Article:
While some inflation should be expected in a healthy economy – which is why the Federal Reserve targets 2% annual inflation – too much inflation can be a negative. If consumers start balking at higher price tags on goods and services, they’ll stop buying. Corporate earnings will be negatively impacted. A reduction in corporate earnings could lead to layoffs, less business spending, and reduced investment – all negatives for the economy. Which brings us to the aforementioned Fed.
Threading the Needle
It has become cliché at this point, but all eyes are on the Fed. They have what is called a “dual mandate” in order to achieve economic stability. They aim to 1) promote maximum employment (in other words, they want to lower the unemployment rate) and 2) promote stable prices and moderate long-term interest rates (they want to keep inflation under control). Following the global financial crisis in 2008 and again with last year’s Covid crisis, the Fed quickly went to work pursuing their mandate by lowing interest rates and buying financial assets. Even though the economy has since recovered from last year’s second quarter nosedive, the Fed has continued holding rates low and buying $120 billion in Treasury bonds and mortgage-backed securities each month. Combined with government stimulus, the end result is an abundance of liquidity in the financial system. This can further fuel price increases by supporting the “too much cash” side of the equation in the classic inflation definition mentioned earlier.
From a financial market perspective, low interest rates and lots of cash sloshing around the system has been a boon for stocks, bonds, and other risk assets. The money has to find a home somewhere. Low rates have forced additional risk-taking by investors seeking returns. Ultimately, this can spur asset bubbles, which tend to end poorly and are something the Fed would rather prevent.
On the other hand, if the Fed tapers bond purchases and/or hikes interest rates prematurely, they could inadvertently throw a wrench into the economy which might not be fully ready to stand on its own. Higher rates impact everything from mortgages to auto loans to credit cards. From an investment perspective, rising rates can negatively impact bond prices, which tend to move in the opposite direction of rates. Stock prices may also take a hit as investors discount future corporate earnings at a higher rate. This is particularly impactful for longer duration growth stocks, with anticipated earnings much further out into the future. Higher yielding bonds could also siphon demand away from stocks as investors look to shed riskier assets in favor of more stable returns.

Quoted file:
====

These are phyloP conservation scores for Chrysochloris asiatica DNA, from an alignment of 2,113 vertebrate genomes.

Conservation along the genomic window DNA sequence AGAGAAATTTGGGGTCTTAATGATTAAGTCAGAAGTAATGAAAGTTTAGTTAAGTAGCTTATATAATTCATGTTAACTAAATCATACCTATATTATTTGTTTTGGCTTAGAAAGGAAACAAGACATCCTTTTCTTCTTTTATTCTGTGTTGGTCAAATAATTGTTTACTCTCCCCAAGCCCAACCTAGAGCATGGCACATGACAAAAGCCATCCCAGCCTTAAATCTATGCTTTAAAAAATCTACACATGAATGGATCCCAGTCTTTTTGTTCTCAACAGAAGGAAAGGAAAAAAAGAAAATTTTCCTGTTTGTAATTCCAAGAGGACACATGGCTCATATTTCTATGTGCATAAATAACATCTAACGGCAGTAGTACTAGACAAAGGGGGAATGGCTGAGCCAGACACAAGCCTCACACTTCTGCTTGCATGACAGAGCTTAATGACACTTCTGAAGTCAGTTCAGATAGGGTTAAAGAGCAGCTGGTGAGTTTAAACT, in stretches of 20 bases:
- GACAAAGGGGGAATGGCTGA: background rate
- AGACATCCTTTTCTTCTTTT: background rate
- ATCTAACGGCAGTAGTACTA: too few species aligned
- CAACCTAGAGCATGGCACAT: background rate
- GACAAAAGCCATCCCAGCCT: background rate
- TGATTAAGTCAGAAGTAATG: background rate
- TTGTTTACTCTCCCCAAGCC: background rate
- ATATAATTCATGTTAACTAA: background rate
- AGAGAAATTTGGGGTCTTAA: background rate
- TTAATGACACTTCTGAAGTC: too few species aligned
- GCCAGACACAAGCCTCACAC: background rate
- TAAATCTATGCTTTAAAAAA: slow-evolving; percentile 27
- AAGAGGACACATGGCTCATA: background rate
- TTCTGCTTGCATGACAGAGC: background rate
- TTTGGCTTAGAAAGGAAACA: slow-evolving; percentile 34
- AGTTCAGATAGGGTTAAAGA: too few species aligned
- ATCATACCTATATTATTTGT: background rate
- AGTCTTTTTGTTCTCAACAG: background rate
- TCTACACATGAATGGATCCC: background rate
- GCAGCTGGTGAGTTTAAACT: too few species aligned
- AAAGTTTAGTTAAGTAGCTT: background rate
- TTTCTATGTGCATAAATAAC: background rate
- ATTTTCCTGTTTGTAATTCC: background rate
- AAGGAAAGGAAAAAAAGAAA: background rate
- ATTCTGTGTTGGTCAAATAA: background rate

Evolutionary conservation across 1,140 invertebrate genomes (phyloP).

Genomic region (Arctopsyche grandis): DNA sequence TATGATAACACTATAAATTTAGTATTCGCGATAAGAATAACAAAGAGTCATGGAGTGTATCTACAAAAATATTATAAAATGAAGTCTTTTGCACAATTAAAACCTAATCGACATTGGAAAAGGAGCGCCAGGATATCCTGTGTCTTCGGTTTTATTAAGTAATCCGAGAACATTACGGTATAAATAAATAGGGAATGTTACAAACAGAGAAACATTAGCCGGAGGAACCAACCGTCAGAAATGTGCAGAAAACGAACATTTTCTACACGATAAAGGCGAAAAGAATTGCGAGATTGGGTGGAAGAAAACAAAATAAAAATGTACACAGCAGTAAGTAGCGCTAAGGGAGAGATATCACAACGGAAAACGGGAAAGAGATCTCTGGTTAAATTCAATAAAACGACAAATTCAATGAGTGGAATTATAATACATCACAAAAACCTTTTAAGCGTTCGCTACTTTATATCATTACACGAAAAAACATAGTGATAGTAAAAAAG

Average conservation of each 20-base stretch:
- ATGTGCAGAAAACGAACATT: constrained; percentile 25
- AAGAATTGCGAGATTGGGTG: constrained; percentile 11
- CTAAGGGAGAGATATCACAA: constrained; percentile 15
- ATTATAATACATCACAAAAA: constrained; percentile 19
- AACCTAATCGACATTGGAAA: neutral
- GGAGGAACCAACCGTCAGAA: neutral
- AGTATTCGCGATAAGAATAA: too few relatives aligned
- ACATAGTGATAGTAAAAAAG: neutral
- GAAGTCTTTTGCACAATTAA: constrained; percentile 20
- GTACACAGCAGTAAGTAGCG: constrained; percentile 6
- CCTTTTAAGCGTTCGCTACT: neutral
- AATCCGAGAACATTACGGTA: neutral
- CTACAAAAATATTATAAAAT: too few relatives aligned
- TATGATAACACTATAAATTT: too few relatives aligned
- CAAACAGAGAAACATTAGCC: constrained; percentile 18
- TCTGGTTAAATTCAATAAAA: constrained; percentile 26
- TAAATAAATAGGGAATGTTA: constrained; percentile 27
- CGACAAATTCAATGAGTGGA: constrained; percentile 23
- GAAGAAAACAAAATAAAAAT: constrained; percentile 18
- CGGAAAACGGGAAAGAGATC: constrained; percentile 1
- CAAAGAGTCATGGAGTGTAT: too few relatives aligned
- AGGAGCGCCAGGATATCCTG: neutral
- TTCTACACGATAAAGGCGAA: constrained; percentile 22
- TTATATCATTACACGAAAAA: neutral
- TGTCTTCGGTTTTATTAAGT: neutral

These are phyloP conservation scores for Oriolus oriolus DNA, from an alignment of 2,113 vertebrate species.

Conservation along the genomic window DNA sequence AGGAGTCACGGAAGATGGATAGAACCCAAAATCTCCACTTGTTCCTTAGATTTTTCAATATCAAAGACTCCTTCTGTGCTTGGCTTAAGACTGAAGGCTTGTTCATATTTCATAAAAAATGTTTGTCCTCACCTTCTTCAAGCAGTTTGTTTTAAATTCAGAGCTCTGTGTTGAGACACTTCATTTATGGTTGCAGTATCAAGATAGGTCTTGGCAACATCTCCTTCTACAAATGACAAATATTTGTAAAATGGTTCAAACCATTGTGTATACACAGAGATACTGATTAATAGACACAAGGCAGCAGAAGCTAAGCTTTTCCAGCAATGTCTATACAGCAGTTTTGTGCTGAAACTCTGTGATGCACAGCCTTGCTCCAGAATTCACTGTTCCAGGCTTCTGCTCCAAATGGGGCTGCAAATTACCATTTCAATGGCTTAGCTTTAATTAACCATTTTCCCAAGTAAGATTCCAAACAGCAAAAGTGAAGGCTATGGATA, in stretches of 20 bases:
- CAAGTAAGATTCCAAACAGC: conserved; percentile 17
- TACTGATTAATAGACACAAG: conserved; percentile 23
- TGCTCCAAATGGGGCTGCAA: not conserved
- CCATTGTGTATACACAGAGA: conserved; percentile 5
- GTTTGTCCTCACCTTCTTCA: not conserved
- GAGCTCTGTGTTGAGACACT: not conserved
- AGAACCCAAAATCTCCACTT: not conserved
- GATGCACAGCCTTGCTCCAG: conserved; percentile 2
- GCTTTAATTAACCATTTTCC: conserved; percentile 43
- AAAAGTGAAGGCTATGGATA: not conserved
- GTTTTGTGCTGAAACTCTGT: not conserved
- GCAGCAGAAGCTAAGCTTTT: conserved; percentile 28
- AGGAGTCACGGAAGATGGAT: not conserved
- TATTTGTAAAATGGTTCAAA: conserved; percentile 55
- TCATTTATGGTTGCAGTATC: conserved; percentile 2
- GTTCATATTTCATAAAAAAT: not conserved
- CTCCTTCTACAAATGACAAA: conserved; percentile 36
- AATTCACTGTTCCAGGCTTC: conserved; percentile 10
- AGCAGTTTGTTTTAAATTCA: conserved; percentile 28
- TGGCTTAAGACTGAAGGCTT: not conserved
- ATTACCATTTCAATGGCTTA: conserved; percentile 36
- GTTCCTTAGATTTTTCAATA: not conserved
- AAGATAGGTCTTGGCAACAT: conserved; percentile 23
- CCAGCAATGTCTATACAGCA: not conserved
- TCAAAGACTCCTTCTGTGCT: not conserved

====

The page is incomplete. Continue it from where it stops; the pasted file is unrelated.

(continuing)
The Fed is obviously aware of their dilemma and has been closely monitoring whether inflation appears transitory or something more sinister. Expectations are they will begin “tapering” this quarter, reducing their bond-buying program which has helped to stimulate the economic recovery. However, past attempts by the Fed to take a more hawkish approach – most recently in the fourth quarter of 2018 – were not well received by the financial markets. The Fed will have to thread the needle, attempting to keep inflation in check without bringing the economy to its knees. They also must contend with wild cards such as the Delta variant and fiscal policy out of Washington D.C.
So What Does This Mean for Investors?
While this quarter’s commentary may feel less than optimistic, we don’t view it that way. The Fed has skillfully navigated two major crises and has given no indication they’ll misstep when dealing with the current inflation dilemma. That said, we believe it’s prudent for investors to prepare for further volatility. It’s entirely plausible that inflation is kept in check, economic growth remains healthy, and financial assets hold steady. However, it’s also possible that the economy overheats, interest rates rise more rapidly than expected, and stocks and bonds come under pressure. There’s also a third scenario with low or no economic growth and high inflation, otherwise known as stagflation.
As always, diversification guides our portfolio considerations. We strategically own assets that perform differently in various market environments. If the Fed fails to thread the needle, diversification should provide a necessary counterbalance.